New Calabar and Bonny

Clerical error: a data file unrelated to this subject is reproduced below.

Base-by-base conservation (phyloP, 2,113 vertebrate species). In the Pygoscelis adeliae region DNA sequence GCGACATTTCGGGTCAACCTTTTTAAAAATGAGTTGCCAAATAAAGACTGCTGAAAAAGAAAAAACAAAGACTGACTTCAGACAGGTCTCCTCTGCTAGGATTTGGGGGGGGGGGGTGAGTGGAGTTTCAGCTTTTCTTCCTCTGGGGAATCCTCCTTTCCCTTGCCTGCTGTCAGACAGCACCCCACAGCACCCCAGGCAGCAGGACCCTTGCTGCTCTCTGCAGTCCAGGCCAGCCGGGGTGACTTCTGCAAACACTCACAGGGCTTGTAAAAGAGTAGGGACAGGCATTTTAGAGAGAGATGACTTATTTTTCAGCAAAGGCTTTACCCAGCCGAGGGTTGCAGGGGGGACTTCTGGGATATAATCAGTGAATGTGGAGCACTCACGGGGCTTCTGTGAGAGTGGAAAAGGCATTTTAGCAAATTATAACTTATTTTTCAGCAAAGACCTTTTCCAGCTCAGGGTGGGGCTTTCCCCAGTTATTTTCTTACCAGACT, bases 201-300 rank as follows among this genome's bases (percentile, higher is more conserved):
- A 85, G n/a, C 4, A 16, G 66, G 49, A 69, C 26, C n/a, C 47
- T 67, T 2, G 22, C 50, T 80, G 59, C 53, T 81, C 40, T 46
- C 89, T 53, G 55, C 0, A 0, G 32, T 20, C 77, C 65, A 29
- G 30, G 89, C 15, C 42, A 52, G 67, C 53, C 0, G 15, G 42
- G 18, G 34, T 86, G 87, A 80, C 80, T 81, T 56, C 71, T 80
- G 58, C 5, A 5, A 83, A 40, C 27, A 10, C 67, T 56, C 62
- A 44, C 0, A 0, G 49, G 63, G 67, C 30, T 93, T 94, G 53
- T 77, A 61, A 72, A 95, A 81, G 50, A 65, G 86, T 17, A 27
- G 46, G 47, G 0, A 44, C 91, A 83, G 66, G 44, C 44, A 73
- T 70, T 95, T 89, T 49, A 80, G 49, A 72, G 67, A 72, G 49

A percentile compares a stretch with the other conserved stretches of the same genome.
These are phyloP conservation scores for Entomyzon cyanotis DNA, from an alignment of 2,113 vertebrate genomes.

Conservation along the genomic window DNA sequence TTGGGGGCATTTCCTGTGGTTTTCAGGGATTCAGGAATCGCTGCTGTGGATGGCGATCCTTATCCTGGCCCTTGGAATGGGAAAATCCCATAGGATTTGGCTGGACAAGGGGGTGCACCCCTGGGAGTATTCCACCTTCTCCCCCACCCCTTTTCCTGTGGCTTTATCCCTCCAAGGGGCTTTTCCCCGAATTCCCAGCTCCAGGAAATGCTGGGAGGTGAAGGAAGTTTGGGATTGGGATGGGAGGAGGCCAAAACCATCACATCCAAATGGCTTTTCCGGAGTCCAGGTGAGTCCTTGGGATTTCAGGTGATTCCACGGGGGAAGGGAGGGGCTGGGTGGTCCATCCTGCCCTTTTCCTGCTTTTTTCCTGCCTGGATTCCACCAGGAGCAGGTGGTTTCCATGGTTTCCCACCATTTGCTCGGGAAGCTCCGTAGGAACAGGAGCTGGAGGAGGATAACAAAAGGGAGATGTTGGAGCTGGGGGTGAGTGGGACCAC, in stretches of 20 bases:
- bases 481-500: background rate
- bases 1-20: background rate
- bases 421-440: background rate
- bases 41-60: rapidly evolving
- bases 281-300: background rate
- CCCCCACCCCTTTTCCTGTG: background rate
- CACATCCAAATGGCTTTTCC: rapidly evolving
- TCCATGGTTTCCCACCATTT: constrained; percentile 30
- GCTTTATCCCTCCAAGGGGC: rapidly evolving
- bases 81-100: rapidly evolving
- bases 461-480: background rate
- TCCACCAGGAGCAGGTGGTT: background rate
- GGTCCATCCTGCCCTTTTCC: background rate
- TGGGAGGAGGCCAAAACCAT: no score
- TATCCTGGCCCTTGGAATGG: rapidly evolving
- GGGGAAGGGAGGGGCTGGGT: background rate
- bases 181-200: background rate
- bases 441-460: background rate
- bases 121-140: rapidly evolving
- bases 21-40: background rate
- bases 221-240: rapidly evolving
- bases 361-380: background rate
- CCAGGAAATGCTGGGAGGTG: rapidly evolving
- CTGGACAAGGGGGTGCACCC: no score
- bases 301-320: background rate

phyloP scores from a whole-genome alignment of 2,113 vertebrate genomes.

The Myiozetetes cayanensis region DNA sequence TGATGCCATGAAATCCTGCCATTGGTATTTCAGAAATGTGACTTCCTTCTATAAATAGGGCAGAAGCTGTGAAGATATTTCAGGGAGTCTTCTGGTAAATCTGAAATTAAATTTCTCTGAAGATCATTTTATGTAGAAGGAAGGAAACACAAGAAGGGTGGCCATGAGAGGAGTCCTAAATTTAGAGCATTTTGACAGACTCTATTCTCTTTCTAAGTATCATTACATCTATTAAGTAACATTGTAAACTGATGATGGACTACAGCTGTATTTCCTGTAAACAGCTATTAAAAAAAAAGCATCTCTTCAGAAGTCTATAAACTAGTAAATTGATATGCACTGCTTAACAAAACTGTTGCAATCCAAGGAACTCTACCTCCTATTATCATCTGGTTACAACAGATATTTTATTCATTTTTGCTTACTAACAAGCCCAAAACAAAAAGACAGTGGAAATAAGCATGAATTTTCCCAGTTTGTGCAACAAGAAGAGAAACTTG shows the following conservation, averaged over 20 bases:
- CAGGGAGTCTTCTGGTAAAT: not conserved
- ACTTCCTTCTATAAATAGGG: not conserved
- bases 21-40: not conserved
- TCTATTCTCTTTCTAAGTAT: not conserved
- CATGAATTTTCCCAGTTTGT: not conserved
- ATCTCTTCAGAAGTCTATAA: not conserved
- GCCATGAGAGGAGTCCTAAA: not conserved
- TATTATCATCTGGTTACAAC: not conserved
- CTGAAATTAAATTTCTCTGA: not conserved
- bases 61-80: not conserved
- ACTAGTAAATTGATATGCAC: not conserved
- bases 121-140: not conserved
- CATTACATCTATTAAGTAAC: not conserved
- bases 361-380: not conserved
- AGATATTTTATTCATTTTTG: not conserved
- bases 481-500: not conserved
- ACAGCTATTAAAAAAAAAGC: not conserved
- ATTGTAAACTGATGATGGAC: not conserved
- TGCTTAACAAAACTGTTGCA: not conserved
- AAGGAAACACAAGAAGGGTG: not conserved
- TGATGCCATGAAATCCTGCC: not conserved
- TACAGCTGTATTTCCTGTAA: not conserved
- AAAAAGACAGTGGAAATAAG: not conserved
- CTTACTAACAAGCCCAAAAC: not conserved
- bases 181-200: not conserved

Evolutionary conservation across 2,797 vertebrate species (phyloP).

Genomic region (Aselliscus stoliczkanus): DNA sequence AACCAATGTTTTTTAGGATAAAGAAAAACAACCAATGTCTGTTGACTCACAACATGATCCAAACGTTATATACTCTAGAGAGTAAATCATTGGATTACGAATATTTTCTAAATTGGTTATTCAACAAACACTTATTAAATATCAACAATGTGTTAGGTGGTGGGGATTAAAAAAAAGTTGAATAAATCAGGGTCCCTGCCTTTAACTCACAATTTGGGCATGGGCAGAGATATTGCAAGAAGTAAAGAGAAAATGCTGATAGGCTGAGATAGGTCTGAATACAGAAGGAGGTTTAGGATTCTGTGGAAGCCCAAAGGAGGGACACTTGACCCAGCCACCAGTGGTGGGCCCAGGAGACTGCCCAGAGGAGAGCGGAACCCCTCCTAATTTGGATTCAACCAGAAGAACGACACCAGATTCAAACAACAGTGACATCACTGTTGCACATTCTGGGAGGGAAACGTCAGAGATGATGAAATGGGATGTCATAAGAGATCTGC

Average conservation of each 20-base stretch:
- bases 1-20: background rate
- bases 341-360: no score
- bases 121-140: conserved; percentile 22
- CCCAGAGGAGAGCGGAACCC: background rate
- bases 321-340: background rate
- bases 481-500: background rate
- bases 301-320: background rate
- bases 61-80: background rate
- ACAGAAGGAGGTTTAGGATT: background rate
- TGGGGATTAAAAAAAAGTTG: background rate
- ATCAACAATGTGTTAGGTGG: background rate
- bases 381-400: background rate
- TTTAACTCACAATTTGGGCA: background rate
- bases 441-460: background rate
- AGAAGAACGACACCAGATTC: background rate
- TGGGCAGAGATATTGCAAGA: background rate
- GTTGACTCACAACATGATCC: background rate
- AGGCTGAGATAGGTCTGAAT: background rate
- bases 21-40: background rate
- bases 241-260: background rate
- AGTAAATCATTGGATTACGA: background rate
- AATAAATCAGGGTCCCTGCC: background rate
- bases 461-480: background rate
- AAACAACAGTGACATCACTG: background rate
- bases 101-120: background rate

New Calabar and Bonny were two important slaving outlets in the Bight of Biafra, in today's eastern Nigeria. The “Carte de la Riviere de Kalbar” contains information collected from ship pilots in 1699, and was published in English in 1732 in volume five of Churchill’s collection of voyages and travels. That map and the one reproduced here, printed in French in the late 1740s, illustrates the Real River and adjoining creeks, and locates the village of New Calabar (“Ville du Nouveau Kalabar”) and Bonny (“Ville de Bandi”). It also places the village of Old Calabar (“Vieux Kalabar”) between New Calabar and Bonny, indicating that in the later 1600s there were two “Calabar” villages in the Rio Real. Old Calabar—“Calabar” in the Voyages Database and Calabar, Nigeria today—is located fifty miles east and a further forty-five miles up the Cross River. This map also shows Foko Island (Fockey in the Voyages Database) and the Doni River and village (Andony). In the 1600s New Calabar was the most important slaving and ivory location in the Bight of Biafra; by the 1730s Bonny emerged as the leading regional slaving port. The Bight’s ivory trade had then shifted east to Old Calabar and Cameroon.